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All comments by Art Korth
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Overrule, but whatever.
Nov. 29, 2018
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Randy: You are absolutely correct. The Gold Rush events are popular. Whatever others (including myself) may think about the appropriateness of the masterpoint awards for playing in an event limited to players with low masterpoint holdings, there is no doubt that these events have to stay.

I believe that the open or higher strata games should get a masterpoint boost when played opposite a Gold Rush event - whether the events are the same types or not (both pairs or both teams). A large number of the players who play in the Gold Rush events would be playing in the unrestricted events if the Gold Rush events were not on the schedule. So it makes sense that the unrestricted events should get some increase in the masterpoint awards.

I remember the early days of flighted events. The Flight A events were small, but, for masterpoint purposes, they received full credit for the number of tables played in the lower flights. This resulted in some very high masterpoint awards for high finishes in the Flight A events. And you know what? They deserved it! The quality of the field in those small Flight A events was the equivalent of the third day of most NABC pair games.

For whatever reason, the powers that be decided that Flight A events should not get full credit for the table count in lower flights. A change was made to give the Flight A events credit for 1/2 the table count in the lower flights. Then there were further changes. There may have even been a time when the Flight A events got NO credit for the attendance in the lower flights (which is silly).

While it is true that awarding masterpoints costs the ACBL nothing, it is wrong to treat them as if they are worthless. Sure, there is masterpoint inflation. Without sounding like the proverbial 90 year old (“When I went to school, I had to walk to and from school in the snow against the wind uphill both ways!”), I remember hearing stories about how low masterpoint awards were in the early days (5 points for winning a National Championship Event!) I remember seeing the masterpoint award charts posted on the wall at the first Nationals that I attended (Washington Summer 1972) and seeing 125 points for winning the Spingold! What an amazing number of points to win in one event for someone with 5 points to his name at the time. We can't go back. And we shouldn't go back.

I suppose this is the point where I indicate the end of my rant.
Nov. 29, 2018
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$28 or $33? Wow.

I thought it was expensive when I play in a local club (which I hardly ever do) and have to pay $10.
Nov. 29, 2018
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I live near Atlantic City, NJ. I go to both Philadelphia and NYC frequently.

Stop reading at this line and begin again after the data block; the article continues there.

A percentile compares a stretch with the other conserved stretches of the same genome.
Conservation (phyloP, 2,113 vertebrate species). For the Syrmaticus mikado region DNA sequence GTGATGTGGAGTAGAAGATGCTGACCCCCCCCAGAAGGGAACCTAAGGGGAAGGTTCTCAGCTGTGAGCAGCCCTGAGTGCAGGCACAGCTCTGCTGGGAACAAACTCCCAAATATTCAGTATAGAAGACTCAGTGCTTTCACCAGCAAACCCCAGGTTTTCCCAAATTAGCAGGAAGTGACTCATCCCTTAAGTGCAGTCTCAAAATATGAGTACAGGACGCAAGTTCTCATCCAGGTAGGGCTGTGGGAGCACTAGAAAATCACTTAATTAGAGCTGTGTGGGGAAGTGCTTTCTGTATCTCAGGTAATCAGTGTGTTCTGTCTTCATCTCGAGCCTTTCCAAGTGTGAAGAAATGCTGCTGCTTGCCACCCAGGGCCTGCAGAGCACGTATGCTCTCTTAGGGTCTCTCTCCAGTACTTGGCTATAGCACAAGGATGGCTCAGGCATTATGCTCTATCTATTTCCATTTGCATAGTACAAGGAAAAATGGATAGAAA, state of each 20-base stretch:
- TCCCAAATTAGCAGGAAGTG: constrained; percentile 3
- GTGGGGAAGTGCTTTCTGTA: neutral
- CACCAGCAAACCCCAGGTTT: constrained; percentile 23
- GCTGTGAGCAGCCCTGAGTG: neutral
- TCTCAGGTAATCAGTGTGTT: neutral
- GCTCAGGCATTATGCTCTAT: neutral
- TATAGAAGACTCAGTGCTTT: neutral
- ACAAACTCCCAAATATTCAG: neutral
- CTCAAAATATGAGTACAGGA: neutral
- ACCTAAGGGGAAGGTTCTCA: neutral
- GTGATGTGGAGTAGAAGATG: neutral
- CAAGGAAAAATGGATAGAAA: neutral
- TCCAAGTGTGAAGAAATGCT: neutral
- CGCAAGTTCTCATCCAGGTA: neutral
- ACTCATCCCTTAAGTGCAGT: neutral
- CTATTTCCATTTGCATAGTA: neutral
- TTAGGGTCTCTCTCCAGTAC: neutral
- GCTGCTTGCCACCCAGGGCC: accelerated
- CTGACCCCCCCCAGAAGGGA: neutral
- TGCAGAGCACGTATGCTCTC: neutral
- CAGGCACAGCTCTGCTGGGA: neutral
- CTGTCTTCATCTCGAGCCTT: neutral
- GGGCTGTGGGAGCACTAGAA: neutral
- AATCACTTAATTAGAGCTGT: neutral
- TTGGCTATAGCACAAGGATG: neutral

NYC is MUCH more expensive.

Does this help?
Nov. 29, 2018
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Jan: If you will fly me out to Honolulu, I will gladly operate the Vugraph.

I expect to see my flight confirmation in my e-mail inbox within the hour.
Nov. 28, 2018
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“Nattering nabobs of negativity.”

Is that a Spiro T. Agnew quotation?

Those were the days.

EDIT: I looked it up. It is Spiro T. Agnew! My long-term memory is intact. However, the correct quotation is “nattering nabobs of negativism.”

FURTHER EDIT: I looked into this further. I found that the origin of the phrase “nattering nabobs of negativism” was William Safire, an op-ed columnist for the New York Times, who was a speechwriter for both Spiro Agnew and Richard Nixon. William Safire died 9 years ago. And the “nattering nabobs of negativism” he was referring to was the mainstream press.

The more things change…
Nov. 28, 2018
Art Korth edited this comment Nov. 28, 2018
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Gary has a habit of bashing.

But he has a very good point here. And the magnitude of the financial disaster which is the Honolulu NABC is just to large to ignore.

So, yes, Gary does cry “Wolf!” quite a bit. But just because he is a chronic complainer doesn't mean that he is wrong.
Nov. 28, 2018
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I don't dispute that. But you are discussing the rationale behind the facts while Gary and I are just stating the facts.
Nov. 28, 2018
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From what I see, the percentage of the participants at the Honolulu NABC that are professional players and sponsors is much higher than at any other NABC. So Gary's concerns are valid.
Nov. 28, 2018
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You could check the recap sheets.

I know. Too “Old School.”
Nov. 27, 2018
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Alan: That is true only when playing robot bridge with the human having the best hand (best-hand option). The best-hand option is not mandatory. But it is desirable in most cases because otherwise either the robot partner or the robot opponents will have the balance of power and the human will be more at the mercy of the robots than usual.

In my opinion, the best-hand option was introduced with the best of intentions and without much thought to the side effects. It did not take long for players to start taking advantage of the fact that they knew that no other player at the table had as good a hand (based on high-card points alone, not distribution) as they had.

And the fact that the human player has the best hand is not UI - it is clearly AI, as it is part of the conditions of contest.
Nov. 27, 2018
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Why should an invitation be bad practice? Sometimes you are dealt a good 13 or a fair 14. Why not invite?
Nov. 26, 2018